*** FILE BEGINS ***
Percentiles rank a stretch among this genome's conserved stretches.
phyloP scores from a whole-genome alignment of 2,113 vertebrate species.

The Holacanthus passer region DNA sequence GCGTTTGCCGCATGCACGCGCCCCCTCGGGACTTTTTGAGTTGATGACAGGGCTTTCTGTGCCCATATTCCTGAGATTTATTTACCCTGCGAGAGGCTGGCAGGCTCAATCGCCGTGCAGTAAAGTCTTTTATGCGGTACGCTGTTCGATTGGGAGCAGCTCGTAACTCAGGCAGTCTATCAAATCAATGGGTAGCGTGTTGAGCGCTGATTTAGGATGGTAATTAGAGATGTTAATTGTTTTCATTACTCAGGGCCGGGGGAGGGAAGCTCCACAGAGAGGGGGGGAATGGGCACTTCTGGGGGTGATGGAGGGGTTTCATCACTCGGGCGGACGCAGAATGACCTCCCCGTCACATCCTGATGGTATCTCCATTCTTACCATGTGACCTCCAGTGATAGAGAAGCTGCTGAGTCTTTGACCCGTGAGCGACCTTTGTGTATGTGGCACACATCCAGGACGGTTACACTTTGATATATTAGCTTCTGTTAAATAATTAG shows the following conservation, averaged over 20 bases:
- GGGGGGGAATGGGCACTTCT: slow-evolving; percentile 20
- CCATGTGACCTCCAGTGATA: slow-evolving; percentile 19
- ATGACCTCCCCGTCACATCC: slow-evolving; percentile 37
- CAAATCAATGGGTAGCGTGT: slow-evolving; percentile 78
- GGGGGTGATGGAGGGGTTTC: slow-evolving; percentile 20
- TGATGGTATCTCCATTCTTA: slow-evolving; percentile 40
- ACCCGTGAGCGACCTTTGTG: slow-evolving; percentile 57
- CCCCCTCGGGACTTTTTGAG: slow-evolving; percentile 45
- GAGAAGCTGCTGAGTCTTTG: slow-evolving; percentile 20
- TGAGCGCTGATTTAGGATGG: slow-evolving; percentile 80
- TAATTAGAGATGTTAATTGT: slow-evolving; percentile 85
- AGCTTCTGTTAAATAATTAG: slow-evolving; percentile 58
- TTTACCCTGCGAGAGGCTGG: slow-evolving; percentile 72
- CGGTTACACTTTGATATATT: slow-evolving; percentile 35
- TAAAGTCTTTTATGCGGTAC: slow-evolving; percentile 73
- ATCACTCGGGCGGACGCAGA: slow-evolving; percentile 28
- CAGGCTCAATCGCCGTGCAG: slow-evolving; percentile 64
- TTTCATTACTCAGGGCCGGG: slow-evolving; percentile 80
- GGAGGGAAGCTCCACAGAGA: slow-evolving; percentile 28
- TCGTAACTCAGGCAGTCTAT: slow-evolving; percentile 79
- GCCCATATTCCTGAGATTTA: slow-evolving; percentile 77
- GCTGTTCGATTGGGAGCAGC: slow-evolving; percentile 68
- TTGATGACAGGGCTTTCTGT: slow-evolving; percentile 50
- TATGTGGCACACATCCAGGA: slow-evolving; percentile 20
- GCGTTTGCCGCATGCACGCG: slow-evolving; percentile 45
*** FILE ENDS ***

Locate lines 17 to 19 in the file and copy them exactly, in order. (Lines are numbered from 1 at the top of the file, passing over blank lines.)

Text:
- CGGTTACACTTTGATATATT: slow-evolving; percentile 35
- TAAAGTCTTTTATGCGGTAC: slow-evolving; percentile 73
- ATCACTCGGGCGGACGCAGA: slow-evolving; percentile 28